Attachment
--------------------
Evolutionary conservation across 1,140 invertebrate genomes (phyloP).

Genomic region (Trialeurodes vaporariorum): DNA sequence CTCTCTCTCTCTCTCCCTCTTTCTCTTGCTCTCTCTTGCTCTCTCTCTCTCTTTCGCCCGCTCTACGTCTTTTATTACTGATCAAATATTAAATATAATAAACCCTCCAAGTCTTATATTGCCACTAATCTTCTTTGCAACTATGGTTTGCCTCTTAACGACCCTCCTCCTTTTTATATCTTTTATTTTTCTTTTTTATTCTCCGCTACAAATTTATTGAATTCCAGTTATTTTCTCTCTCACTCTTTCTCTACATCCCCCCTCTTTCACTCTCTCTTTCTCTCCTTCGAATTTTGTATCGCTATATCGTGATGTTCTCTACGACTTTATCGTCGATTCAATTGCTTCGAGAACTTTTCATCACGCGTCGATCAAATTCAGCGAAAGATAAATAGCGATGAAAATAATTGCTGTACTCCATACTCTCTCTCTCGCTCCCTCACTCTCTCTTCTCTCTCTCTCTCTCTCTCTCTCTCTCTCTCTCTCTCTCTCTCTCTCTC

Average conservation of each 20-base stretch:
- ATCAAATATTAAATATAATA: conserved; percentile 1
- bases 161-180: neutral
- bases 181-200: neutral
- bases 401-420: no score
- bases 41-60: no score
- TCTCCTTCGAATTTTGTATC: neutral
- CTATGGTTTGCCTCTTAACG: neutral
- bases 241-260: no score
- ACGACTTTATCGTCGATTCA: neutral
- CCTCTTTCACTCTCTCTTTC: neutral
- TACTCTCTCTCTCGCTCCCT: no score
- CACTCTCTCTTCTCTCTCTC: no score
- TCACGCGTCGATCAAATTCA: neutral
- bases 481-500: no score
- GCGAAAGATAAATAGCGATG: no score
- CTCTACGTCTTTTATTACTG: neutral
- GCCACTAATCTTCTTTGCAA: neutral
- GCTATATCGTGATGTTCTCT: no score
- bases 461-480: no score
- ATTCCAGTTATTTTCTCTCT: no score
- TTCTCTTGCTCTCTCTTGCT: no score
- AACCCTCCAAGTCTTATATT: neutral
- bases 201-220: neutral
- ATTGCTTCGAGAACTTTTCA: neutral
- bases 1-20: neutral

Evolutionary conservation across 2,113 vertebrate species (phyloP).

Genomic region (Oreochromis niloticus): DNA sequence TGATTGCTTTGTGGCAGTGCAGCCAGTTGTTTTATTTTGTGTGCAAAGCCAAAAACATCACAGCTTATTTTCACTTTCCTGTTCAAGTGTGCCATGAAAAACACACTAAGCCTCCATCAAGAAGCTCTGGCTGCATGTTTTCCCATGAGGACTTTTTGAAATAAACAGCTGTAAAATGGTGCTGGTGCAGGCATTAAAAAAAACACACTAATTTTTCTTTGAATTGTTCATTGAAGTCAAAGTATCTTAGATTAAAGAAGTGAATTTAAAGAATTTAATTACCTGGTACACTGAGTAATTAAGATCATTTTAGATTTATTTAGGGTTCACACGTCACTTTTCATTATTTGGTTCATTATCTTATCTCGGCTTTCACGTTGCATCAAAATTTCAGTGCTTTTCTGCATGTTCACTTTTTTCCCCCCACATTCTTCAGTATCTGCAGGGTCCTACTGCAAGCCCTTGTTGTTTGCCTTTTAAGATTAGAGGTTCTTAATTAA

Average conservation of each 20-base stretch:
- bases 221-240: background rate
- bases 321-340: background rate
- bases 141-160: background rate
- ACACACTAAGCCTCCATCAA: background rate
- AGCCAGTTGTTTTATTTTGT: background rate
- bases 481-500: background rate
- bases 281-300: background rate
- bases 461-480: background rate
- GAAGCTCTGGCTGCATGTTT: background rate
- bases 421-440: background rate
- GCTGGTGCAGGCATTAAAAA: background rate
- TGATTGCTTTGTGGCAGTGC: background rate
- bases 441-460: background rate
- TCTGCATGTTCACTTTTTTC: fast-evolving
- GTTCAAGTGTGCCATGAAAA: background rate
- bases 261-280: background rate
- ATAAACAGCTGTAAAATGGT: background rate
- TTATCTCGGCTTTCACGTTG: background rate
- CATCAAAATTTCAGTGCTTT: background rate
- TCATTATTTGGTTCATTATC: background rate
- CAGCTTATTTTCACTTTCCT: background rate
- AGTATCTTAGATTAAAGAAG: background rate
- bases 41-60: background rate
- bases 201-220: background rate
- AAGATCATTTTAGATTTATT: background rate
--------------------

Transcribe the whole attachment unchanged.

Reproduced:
Evolutionary conservation across 1,140 invertebrate genomes (phyloP).

Genomic region (Trialeurodes vaporariorum): DNA sequence CTCTCTCTCTCTCTCCCTCTTTCTCTTGCTCTCTCTTGCTCTCTCTCTCTCTTTCGCCCGCTCTACGTCTTTTATTACTGATCAAATATTAAATATAATAAACCCTCCAAGTCTTATATTGCCACTAATCTTCTTTGCAACTATGGTTTGCCTCTTAACGACCCTCCTCCTTTTTATATCTTTTATTTTTCTTTTTTATTCTCCGCTACAAATTTATTGAATTCCAGTTATTTTCTCTCTCACTCTTTCTCTACATCCCCCCTCTTTCACTCTCTCTTTCTCTCCTTCGAATTTTGTATCGCTATATCGTGATGTTCTCTACGACTTTATCGTCGATTCAATTGCTTCGAGAACTTTTCATCACGCGTCGATCAAATTCAGCGAAAGATAAATAGCGATGAAAATAATTGCTGTACTCCATACTCTCTCTCTCGCTCCCTCACTCTCTCTTCTCTCTCTCTCTCTCTCTCTCTCTCTCTCTCTCTCTCTCTCTCTCTCTC

Average conservation of each 20-base stretch:
- ATCAAATATTAAATATAATA: conserved; percentile 1
- bases 161-180: neutral
- bases 181-200: neutral
- bases 401-420: no score
- bases 41-60: no score
- TCTCCTTCGAATTTTGTATC: neutral
- CTATGGTTTGCCTCTTAACG: neutral
- bases 241-260: no score
- ACGACTTTATCGTCGATTCA: neutral
- CCTCTTTCACTCTCTCTTTC: neutral
- TACTCTCTCTCTCGCTCCCT: no score
- CACTCTCTCTTCTCTCTCTC: no score
- TCACGCGTCGATCAAATTCA: neutral
- bases 481-500: no score
- GCGAAAGATAAATAGCGATG: no score
- CTCTACGTCTTTTATTACTG: neutral
- GCCACTAATCTTCTTTGCAA: neutral
- GCTATATCGTGATGTTCTCT: no score
- bases 461-480: no score
- ATTCCAGTTATTTTCTCTCT: no score
- TTCTCTTGCTCTCTCTTGCT: no score
- AACCCTCCAAGTCTTATATT: neutral
- bases 201-220: neutral
- ATTGCTTCGAGAACTTTTCA: neutral
- bases 1-20: neutral

Evolutionary conservation across 2,113 vertebrate species (phyloP).

Genomic region (Oreochromis niloticus): DNA sequence TGATTGCTTTGTGGCAGTGCAGCCAGTTGTTTTATTTTGTGTGCAAAGCCAAAAACATCACAGCTTATTTTCACTTTCCTGTTCAAGTGTGCCATGAAAAACACACTAAGCCTCCATCAAGAAGCTCTGGCTGCATGTTTTCCCATGAGGACTTTTTGAAATAAACAGCTGTAAAATGGTGCTGGTGCAGGCATTAAAAAAAACACACTAATTTTTCTTTGAATTGTTCATTGAAGTCAAAGTATCTTAGATTAAAGAAGTGAATTTAAAGAATTTAATTACCTGGTACACTGAGTAATTAAGATCATTTTAGATTTATTTAGGGTTCACACGTCACTTTTCATTATTTGGTTCATTATCTTATCTCGGCTTTCACGTTGCATCAAAATTTCAGTGCTTTTCTGCATGTTCACTTTTTTCCCCCCACATTCTTCAGTATCTGCAGGGTCCTACTGCAAGCCCTTGTTGTTTGCCTTTTAAGATTAGAGGTTCTTAATTAA

Average conservation of each 20-base stretch:
- bases 221-240: background rate
- bases 321-340: background rate
- bases 141-160: background rate
- ACACACTAAGCCTCCATCAA: background rate
- AGCCAGTTGTTTTATTTTGT: background rate
- bases 481-500: background rate
- bases 281-300: background rate
- bases 461-480: background rate
- GAAGCTCTGGCTGCATGTTT: background rate
- bases 421-440: background rate
- GCTGGTGCAGGCATTAAAAA: background rate
- TGATTGCTTTGTGGCAGTGC: background rate
- bases 441-460: background rate
- TCTGCATGTTCACTTTTTTC: fast-evolving
- GTTCAAGTGTGCCATGAAAA: background rate
- bases 261-280: background rate
- ATAAACAGCTGTAAAATGGT: background rate
- TTATCTCGGCTTTCACGTTG: background rate
- CATCAAAATTTCAGTGCTTT: background rate
- TCATTATTTGGTTCATTATC: background rate
- CAGCTTATTTTCACTTTCCT: background rate
- AGTATCTTAGATTAAAGAAG: background rate
- bases 41-60: background rate
- bases 201-220: background rate
- AAGATCATTTTAGATTTATT: background rate